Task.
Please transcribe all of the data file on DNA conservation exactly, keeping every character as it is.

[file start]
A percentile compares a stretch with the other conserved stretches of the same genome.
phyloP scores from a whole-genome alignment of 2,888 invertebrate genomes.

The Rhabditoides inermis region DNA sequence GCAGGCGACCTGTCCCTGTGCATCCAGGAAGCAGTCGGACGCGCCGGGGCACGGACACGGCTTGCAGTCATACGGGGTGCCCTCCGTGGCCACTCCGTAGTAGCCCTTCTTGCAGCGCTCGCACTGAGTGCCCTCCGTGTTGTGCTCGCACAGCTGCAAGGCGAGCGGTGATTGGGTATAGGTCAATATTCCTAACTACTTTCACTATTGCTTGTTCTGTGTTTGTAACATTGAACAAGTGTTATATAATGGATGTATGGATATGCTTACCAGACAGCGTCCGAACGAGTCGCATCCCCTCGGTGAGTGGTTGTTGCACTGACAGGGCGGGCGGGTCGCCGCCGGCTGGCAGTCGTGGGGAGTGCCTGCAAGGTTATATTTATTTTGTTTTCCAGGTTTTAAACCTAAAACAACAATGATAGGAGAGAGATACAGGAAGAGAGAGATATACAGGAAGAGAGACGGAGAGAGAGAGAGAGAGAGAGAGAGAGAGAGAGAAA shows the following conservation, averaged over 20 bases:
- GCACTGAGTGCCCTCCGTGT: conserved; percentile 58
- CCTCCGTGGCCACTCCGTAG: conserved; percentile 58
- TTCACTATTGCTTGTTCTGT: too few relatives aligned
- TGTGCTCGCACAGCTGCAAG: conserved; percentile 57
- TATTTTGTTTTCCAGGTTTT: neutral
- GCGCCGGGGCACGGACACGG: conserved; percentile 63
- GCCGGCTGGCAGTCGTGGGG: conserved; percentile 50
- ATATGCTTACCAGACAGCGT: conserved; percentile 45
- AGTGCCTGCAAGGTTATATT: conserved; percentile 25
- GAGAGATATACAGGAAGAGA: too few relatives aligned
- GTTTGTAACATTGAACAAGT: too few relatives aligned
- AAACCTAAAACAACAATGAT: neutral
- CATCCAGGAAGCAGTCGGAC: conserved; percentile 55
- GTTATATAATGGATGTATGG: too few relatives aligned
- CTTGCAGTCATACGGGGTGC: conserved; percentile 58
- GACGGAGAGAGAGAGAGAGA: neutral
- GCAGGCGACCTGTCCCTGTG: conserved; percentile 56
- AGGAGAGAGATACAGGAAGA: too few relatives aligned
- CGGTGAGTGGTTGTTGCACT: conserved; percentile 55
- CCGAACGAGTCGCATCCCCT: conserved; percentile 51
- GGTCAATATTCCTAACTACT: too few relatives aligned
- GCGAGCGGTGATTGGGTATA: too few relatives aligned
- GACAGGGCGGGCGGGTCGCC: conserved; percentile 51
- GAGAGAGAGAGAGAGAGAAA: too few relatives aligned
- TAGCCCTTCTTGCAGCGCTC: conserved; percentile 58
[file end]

A percentile compares a stretch with the other conserved stretches of the same genome.
phyloP scores from a whole-genome alignment of 2,888 invertebrate genomes.

The Rhabditoides inermis region DNA sequence GCAGGCGACCTGTCCCTGTGCATCCAGGAAGCAGTCGGACGCGCCGGGGCACGGACACGGCTTGCAGTCATACGGGGTGCCCTCCGTGGCCACTCCGTAGTAGCCCTTCTTGCAGCGCTCGCACTGAGTGCCCTCCGTGTTGTGCTCGCACAGCTGCAAGGCGAGCGGTGATTGGGTATAGGTCAATATTCCTAACTACTTTCACTATTGCTTGTTCTGTGTTTGTAACATTGAACAAGTGTTATATAATGGATGTATGGATATGCTTACCAGACAGCGTCCGAACGAGTCGCATCCCCTCGGTGAGTGGTTGTTGCACTGACAGGGCGGGCGGGTCGCCGCCGGCTGGCAGTCGTGGGGAGTGCCTGCAAGGTTATATTTATTTTGTTTTCCAGGTTTTAAACCTAAAACAACAATGATAGGAGAGAGATACAGGAAGAGAGAGATATACAGGAAGAGAGACGGAGAGAGAGAGAGAGAGAGAGAGAGAGAGAGAGAAA shows the following conservation, averaged over 20 bases:
- GCACTGAGTGCCCTCCGTGT: conserved; percentile 58
- CCTCCGTGGCCACTCCGTAG: conserved; percentile 58
- TTCACTATTGCTTGTTCTGT: too few relatives aligned
- TGTGCTCGCACAGCTGCAAG: conserved; percentile 57
- TATTTTGTTTTCCAGGTTTT: neutral
- GCGCCGGGGCACGGACACGG: conserved; percentile 63
- GCCGGCTGGCAGTCGTGGGG: conserved; percentile 50
- ATATGCTTACCAGACAGCGT: conserved; percentile 45
- AGTGCCTGCAAGGTTATATT: conserved; percentile 25
- GAGAGATATACAGGAAGAGA: too few relatives aligned
- GTTTGTAACATTGAACAAGT: too few relatives aligned
- AAACCTAAAACAACAATGAT: neutral
- CATCCAGGAAGCAGTCGGAC: conserved; percentile 55
- GTTATATAATGGATGTATGG: too few relatives aligned
- CTTGCAGTCATACGGGGTGC: conserved; percentile 58
- GACGGAGAGAGAGAGAGAGA: neutral
- GCAGGCGACCTGTCCCTGTG: conserved; percentile 56
- AGGAGAGAGATACAGGAAGA: too few relatives aligned
- CGGTGAGTGGTTGTTGCACT: conserved; percentile 55
- CCGAACGAGTCGCATCCCCT: conserved; percentile 51
- GGTCAATATTCCTAACTACT: too few relatives aligned
- GCGAGCGGTGATTGGGTATA: too few relatives aligned
- GACAGGGCGGGCGGGTCGCC: conserved; percentile 51
- GAGAGAGAGAGAGAGAGAAA: too few relatives aligned
- TAGCCCTTCTTGCAGCGCTC: conserved; percentile 58